Children of Bhaktapur brick kiln workers deprived of education

Kathmandu, January 28

Every winter, hundreds of families from Rolpa, Rukum, Surkhet, Jumla, Humla, Dailekh, Kalikot, and other districts migrate to Bhaktapur to work in brick kilns for six months, after which they return to their homes.

For these six months, the children of these families don't go to school.

Data at the Cottage and Small Scale Industry of Bhaktapur show there are 62 brick kilns in the district, each employing hundreds of workers, most of who bring their children to work with them. Many of these workers have no one to look after their children, and cannot afford to send them to schools.

A migrant worker Gopal Pariyar from Rolpa said it had been a month since he moved to the city with his family. He said, "I worry about my children’s education. But we are poor people. If we don't do this job, we can't survive."

The Department of Education launches a special student enrolment campaign every year, but the children miss out on it. Pariyar said, "It saddens me that none of my children can read or write. But we have no one to look after them back home. We are doing what we have to."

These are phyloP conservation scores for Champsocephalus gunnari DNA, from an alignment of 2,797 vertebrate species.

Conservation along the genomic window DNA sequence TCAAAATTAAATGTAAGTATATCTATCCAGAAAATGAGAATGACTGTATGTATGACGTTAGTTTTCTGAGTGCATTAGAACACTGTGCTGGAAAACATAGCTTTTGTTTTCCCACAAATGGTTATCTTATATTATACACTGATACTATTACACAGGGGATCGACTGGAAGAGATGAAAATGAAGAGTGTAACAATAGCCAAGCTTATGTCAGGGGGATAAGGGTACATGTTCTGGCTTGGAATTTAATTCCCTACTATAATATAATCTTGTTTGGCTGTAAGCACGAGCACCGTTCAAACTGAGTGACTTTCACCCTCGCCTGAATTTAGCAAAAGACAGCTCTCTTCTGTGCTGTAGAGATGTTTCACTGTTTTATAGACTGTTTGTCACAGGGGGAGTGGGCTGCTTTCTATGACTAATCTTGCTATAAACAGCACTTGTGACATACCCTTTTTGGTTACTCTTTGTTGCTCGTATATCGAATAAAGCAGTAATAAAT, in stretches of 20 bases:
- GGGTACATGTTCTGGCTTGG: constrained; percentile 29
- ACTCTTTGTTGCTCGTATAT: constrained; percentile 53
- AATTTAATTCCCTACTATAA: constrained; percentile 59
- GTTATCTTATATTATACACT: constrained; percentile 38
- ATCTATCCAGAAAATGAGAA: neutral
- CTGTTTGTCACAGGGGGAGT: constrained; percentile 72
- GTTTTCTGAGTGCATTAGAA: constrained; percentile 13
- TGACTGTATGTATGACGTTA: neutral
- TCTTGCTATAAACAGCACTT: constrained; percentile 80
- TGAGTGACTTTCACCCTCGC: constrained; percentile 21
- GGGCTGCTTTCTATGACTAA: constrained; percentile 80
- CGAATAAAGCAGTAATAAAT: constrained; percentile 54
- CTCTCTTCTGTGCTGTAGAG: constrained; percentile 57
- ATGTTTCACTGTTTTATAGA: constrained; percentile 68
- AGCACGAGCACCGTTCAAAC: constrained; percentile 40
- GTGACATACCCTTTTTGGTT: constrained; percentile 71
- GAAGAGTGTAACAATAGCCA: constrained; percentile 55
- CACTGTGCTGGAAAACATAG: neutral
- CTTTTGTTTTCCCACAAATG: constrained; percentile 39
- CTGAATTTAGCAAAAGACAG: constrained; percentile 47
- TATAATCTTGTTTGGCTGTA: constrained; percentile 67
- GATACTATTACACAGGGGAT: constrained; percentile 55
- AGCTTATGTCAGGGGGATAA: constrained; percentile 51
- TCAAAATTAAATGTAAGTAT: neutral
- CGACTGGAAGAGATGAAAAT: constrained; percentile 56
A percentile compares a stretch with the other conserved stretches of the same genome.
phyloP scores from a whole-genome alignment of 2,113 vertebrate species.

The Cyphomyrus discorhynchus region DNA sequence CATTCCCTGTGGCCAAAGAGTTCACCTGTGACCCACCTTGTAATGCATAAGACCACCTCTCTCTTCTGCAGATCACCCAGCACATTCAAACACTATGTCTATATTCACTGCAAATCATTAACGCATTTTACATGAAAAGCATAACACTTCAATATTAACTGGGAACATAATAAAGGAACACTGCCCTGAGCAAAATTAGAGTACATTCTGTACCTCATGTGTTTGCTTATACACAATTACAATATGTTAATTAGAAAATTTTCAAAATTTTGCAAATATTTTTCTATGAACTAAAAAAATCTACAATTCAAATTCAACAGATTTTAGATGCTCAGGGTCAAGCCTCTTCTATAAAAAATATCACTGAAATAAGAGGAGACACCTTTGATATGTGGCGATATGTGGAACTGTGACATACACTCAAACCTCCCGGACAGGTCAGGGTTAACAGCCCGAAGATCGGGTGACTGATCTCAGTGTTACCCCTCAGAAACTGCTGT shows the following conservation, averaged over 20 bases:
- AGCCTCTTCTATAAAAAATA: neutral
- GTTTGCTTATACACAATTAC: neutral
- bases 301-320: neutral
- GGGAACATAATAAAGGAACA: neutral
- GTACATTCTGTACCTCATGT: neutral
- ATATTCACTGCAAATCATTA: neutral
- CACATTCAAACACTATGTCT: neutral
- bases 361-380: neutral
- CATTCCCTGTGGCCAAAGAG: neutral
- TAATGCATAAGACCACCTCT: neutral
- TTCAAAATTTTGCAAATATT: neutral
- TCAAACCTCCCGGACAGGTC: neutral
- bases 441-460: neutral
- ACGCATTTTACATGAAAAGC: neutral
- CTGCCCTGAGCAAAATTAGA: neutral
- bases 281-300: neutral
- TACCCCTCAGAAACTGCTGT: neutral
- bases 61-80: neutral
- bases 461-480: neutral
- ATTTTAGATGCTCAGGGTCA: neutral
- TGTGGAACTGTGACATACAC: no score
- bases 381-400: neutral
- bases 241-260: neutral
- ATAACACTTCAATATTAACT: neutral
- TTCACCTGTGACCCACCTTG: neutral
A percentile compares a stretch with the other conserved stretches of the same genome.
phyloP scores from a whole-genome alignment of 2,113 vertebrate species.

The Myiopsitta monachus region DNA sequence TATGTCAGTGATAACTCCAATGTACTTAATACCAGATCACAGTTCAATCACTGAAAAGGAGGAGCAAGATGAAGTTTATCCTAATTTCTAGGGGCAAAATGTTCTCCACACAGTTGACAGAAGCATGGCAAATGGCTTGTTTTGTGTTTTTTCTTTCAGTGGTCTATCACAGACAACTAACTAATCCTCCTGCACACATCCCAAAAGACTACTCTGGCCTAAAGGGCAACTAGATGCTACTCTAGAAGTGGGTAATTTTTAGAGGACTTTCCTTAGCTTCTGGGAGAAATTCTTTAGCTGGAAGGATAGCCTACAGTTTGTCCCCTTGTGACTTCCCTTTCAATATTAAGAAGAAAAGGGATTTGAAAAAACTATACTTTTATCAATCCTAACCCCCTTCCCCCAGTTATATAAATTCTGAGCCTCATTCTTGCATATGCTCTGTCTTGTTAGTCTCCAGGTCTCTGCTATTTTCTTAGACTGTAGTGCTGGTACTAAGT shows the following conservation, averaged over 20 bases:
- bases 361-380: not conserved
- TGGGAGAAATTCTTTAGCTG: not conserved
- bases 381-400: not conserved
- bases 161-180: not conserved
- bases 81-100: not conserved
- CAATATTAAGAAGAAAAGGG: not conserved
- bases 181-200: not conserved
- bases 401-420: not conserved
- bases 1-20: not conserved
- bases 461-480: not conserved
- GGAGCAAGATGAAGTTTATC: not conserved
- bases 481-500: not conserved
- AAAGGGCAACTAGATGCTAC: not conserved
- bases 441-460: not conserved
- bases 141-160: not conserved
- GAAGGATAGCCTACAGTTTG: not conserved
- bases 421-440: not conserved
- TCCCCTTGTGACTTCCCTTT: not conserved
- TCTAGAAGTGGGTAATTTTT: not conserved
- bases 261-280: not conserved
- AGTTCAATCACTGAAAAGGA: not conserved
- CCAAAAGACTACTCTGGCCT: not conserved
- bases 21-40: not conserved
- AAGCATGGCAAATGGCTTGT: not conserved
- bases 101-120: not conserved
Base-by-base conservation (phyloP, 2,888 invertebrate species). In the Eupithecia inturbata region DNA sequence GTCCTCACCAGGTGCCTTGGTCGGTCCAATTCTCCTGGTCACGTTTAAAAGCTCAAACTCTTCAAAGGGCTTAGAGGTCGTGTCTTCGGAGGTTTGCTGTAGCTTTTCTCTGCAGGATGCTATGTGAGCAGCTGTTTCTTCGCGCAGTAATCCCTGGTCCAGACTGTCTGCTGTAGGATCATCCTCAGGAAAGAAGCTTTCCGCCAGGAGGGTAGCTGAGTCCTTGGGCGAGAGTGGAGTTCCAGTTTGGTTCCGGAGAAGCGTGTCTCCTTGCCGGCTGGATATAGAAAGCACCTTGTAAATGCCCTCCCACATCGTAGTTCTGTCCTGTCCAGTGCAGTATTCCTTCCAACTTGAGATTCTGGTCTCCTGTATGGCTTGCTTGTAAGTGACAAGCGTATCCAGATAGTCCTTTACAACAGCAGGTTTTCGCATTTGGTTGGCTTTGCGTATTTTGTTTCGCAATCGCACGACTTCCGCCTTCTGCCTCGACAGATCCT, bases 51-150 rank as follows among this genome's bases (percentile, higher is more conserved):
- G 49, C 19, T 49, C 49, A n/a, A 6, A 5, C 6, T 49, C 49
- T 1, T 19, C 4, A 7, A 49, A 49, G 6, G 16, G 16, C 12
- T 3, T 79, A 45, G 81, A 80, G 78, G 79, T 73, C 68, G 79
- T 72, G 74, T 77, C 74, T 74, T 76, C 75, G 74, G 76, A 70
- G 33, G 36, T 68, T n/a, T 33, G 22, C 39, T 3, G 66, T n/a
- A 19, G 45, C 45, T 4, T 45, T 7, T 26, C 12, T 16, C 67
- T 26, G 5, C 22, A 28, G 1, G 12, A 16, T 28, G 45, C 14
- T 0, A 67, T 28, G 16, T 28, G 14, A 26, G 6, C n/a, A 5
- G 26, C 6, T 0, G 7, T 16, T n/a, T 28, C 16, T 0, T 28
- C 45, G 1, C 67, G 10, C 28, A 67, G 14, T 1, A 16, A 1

Proprietor of Shree Changu Narayan Chimney Udhyog Laxmi Bhakta Chawal said he hired seasonal workers for six months every year. The workers sometimes also involve their children at work to earn more money. "They make small temporary huts near the brick kiln. The factory is more than two kilometres away from any school, so the workers don't send their children to school."

Dr Kedar Nath Shrestha, president of Kopila Nepal, has been running a school for these children. "We run temporary classes for these children following the school curriculum, so they can go to the next grade when they return home," Shrestha said. This year, the seasonal school has 25 children.